Innocent ranked no.1. There are a number of reasons for this –Innocent do have an advantage to other brands, in that they were behaving in a social way before the medium existed. They’ve used their packaging and ‘bananaphone’ as a way to talk to and hear from customers from the very start, when they didn’t have big advertising budgets.They scored higher than average overall on FB, Twitter and YT. They are quick to respond to posts and tweets, and they create a lot of content that’s simply for sharing.On Facebook, they respond to people’s posts, joining in the conversations they helped start.
This is something they created for St George’s Day last year. Over 1000 shares, over 1300 likes and several hundred RTsOn to the overall results
Top 3: Charity –9% of nominated brands but 17% of ranked – why? ‘Caring is King’ was one of our headlines last year and charities have motivating communities in their DNA. 3 were listed in the top ten.FMCG – 19% nominated – 14% of ranking – good at starting and joining conversations, could do more with YouTube though. More info: http://blog.headstream.com/2013/03/01/building-an-fmcg-social-brand-whitepaper/Travel – 11% of ranking – 13% of nominations. Scored best on performance on Facebook. Last year a surprising lack of photo and video content – something we think will have changed by now. Twitter – less about content, more about customer service, which they handle generally very well – More info: http://blog.headstream.com/2012/09/17/dear-travel-company-how-social-is-your-brand/Retail –9% nominated, 9% of ranking – Not enough video and photo content. Performed well on FB otherwise and above average on Twitter, handling queries well but not necessarily all that talked about. More info: http://blog.headstream.com/2012/07/27/helping-retail-marketers-build-a-social-brand/Publishing & Media – 14% nominated, 8% of ranking – why? Great at sharing content, but not as strong at engaging and responding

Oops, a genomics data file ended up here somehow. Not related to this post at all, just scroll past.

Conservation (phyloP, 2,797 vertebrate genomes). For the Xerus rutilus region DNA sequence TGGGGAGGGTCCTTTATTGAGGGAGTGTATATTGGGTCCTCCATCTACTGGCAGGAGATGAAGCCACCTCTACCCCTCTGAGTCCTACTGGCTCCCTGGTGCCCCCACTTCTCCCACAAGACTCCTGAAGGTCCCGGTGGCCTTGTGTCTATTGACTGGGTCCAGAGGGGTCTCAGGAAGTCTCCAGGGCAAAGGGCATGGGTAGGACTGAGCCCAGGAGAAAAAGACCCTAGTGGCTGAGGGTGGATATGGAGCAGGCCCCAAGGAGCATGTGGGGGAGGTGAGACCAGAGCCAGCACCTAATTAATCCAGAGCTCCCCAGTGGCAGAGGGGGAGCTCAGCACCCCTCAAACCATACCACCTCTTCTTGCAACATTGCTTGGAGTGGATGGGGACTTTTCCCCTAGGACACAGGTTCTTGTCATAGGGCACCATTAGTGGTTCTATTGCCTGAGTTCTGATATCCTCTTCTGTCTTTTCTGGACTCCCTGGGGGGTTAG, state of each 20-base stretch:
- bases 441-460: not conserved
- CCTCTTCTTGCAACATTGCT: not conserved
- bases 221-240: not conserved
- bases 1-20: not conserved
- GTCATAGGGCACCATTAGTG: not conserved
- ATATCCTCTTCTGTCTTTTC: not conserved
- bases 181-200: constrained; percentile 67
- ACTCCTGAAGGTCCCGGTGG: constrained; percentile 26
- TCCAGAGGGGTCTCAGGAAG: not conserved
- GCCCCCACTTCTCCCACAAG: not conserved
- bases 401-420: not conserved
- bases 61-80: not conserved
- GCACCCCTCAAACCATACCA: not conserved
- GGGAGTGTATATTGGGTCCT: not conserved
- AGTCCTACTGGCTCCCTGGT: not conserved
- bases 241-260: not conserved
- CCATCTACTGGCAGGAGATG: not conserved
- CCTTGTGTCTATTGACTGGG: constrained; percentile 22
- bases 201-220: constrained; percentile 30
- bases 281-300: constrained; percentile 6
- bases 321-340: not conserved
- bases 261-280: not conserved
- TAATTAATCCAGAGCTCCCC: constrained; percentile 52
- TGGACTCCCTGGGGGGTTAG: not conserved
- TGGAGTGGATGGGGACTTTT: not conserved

What we’ve done this year, how it’s different. 23 industriesCrowdsourcing worked really well to a point, but it meant that we couldn’t ensure that we had enough brands from a single industry to draw meaningful insights. Brands come from:Those nominated during January’s crowdsourcing periodPast Social Brands 100 nomineesUK brands already monitored by our social media analytics partner Socialbakers for their social statistics
Socialbakers has monitored the brands over a six week period in March and April 2013 to calculate the Data Score. What’s changed from last year:- We chose not to monitor platforms aside from the 3 this year for two main reasons – if we continued to add the latest platforms to our research it’d be impossible to keep up- these three platforms are the ones that have the highest concentration overall of brands and individuals engaging.http://www.slideshare.net/Headstream/sb100-2013-methodology
This is something new. We’ve been surveying brands involved in the research to find out more about who’s trying what where and how they’re going about it.Further benchmarking of changes in behaviour from where social sits in the business, how budgets are changing and what other platforms are being adopted.This information will be included in the industry specific insights in the report.Finally, a quick look at the industries….
Social KPIs by platform• Average post engagement rate (ER)• Fan growth• Response rate• Response time• Video views growth• Subscriber growth• Channel engagement rate•Channel Like/Dislike ratio• Follower growth• Average tweet engagement rate• Total mentions• Response rate• Response time15%45%40%